The Port of Long Beach has reported its busiest September ever, driven by high consumer demand for holiday-related goods and the recent approval of a labor agreement between dockworkers and management.
In September, dockworkers and terminal operators handled a total of 829,429 twenty-foot equivalent units (TEUs), marking an 11.8% increase compared to the same period last year. This also surpassed the previous September record set in 2020 by 78,849 TEUs.
Notably, this is the first monthly year-over-year cargo increase for the port in 14 months.
Import volumes experienced significant growth, rising by 19.3% to reach 408,926 TEUs. However, exports saw a decline of 10.3% to 101,248 TEUs. Empty containers moving through the Port also increased by 11.5% to 319,255 TEUs.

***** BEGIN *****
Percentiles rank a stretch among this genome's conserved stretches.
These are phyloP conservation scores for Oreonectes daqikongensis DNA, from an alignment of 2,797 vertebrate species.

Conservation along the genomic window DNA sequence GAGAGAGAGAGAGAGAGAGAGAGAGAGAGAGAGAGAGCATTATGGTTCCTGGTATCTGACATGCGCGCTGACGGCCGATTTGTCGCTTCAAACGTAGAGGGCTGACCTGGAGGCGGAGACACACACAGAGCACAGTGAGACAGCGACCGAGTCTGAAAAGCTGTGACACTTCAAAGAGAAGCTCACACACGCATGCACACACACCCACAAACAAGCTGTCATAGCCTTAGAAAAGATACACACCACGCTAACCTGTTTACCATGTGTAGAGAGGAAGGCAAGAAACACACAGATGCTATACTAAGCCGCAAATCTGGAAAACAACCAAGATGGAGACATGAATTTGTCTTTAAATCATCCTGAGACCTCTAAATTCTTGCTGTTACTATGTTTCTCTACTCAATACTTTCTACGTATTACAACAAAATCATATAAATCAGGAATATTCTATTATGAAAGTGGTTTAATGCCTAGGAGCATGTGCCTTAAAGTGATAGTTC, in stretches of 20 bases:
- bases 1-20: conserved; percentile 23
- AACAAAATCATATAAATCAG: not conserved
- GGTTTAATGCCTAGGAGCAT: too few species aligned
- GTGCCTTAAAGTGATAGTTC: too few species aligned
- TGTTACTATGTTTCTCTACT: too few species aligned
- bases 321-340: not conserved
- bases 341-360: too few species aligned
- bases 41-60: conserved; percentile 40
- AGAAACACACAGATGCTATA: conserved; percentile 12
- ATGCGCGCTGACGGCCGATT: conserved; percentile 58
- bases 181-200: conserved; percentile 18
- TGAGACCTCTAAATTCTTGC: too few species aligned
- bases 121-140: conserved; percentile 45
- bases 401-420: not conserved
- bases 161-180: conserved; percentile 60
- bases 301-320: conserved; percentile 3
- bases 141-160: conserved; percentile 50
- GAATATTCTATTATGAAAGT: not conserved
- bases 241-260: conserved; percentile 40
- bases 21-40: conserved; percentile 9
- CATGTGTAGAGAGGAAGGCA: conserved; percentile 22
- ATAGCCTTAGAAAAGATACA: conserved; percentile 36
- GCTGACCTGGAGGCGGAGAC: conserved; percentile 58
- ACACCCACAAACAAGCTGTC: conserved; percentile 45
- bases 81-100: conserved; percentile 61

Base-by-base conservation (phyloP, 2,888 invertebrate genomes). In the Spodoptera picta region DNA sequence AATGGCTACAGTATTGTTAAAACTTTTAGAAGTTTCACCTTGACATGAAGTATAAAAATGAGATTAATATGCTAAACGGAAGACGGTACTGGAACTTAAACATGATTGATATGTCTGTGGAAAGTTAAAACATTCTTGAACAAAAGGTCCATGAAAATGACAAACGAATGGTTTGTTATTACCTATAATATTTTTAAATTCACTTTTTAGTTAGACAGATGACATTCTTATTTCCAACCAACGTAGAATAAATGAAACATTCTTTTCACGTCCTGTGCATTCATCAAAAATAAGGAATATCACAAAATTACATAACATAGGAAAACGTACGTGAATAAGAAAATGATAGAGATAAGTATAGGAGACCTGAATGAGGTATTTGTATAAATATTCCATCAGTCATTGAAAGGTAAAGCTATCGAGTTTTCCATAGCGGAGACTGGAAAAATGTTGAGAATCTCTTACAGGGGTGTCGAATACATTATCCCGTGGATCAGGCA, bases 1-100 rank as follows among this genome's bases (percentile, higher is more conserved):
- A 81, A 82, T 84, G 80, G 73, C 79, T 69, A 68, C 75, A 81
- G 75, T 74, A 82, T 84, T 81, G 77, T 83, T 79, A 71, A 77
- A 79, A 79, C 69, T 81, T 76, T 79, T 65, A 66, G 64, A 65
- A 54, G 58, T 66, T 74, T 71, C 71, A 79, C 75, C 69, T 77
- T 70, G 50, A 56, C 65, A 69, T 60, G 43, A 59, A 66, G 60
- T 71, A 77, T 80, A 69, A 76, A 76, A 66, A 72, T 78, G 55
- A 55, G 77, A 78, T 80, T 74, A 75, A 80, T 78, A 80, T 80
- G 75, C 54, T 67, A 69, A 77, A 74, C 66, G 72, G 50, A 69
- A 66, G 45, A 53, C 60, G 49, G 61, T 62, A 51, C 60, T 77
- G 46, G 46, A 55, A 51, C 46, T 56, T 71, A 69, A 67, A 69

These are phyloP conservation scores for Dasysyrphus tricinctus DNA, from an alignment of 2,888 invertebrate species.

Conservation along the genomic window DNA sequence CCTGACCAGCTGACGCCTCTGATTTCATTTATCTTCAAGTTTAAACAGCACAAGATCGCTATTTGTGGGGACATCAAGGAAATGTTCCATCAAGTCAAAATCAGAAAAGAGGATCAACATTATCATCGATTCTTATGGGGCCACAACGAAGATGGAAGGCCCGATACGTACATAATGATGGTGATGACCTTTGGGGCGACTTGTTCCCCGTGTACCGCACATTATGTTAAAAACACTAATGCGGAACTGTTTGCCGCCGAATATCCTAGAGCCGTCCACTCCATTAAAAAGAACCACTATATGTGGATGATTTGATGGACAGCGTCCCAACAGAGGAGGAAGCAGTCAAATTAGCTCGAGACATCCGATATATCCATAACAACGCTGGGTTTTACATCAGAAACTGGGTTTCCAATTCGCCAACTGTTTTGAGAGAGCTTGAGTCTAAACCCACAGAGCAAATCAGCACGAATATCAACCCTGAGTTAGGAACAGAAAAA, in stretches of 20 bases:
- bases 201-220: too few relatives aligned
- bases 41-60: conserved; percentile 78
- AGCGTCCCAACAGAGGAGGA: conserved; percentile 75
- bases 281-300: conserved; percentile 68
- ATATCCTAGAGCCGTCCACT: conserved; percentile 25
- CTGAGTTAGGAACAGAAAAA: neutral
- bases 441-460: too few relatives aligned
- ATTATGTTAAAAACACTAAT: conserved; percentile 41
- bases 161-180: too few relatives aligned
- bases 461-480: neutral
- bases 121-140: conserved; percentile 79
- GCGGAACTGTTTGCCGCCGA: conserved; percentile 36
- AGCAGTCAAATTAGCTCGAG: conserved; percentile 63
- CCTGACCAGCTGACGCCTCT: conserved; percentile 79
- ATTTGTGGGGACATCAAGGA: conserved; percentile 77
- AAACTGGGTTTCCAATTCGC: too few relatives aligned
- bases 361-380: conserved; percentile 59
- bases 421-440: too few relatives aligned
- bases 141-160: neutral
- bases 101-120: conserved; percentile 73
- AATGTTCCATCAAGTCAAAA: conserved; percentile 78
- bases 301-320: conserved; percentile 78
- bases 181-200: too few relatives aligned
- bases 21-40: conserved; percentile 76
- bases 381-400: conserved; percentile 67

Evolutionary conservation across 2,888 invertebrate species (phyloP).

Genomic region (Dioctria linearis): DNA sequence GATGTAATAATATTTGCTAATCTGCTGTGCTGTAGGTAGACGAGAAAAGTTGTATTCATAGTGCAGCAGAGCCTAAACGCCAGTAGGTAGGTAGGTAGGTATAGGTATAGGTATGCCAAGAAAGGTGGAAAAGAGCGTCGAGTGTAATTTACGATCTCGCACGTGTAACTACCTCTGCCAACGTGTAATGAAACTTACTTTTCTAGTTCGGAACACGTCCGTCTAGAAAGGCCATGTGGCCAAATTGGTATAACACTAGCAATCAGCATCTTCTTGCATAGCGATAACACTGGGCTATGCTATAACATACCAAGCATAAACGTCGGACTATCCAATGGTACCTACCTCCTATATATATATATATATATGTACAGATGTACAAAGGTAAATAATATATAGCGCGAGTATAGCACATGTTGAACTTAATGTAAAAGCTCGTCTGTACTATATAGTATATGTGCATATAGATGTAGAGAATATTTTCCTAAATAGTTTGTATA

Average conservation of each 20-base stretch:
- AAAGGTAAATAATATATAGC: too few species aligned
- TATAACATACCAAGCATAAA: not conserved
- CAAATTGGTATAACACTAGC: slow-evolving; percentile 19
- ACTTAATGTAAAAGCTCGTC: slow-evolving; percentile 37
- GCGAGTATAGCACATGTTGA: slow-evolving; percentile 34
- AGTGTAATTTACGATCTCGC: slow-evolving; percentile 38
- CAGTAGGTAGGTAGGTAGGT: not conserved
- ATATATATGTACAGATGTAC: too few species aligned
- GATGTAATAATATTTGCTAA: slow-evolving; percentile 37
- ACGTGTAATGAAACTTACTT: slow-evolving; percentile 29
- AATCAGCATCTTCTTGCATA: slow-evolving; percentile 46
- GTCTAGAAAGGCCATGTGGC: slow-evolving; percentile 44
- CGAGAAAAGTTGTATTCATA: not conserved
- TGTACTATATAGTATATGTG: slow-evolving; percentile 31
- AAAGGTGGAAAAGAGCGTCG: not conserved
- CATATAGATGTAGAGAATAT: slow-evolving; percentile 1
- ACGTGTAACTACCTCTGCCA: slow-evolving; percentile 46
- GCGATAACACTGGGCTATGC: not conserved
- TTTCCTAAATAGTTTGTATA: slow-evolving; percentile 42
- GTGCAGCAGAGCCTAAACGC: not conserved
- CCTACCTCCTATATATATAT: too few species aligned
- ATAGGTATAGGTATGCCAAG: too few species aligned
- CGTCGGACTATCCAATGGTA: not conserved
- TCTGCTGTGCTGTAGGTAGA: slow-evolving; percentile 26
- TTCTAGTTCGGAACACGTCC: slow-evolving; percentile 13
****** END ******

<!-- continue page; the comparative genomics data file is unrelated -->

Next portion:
“Consumer confidence is on the rise and shippers can rely on the Port of Choice now that we have a ratified contract in place with our waterfront workforce,” said Port of Long Beach CEO Mario Cordero. “We look forward to a moderate rebound in cargo volume through the end of the year.”
The International Longshore and Warehouse Union (ILWU) and the Pacific Maritime Association reached a tentative agreement on June 14, which was subsequently ratified by the ILWU dockworkers on August 31.
Although the overall cargo volume for the first nine months of 2023 stands at 5,822,666 TEUs, representing a 20.7% decrease compared to the same period last year, it is worth noting that this year’s cargo volume has been on par with pre-pandemic levels. In fact, the Port of Long Beach handled over 5.7 million TEUs through September 2019. Additionally, between July 1 and September 30, the Port processed 2,089,990 TEUs, representing a 10.5% decrease compared to the third quarter of 2022.
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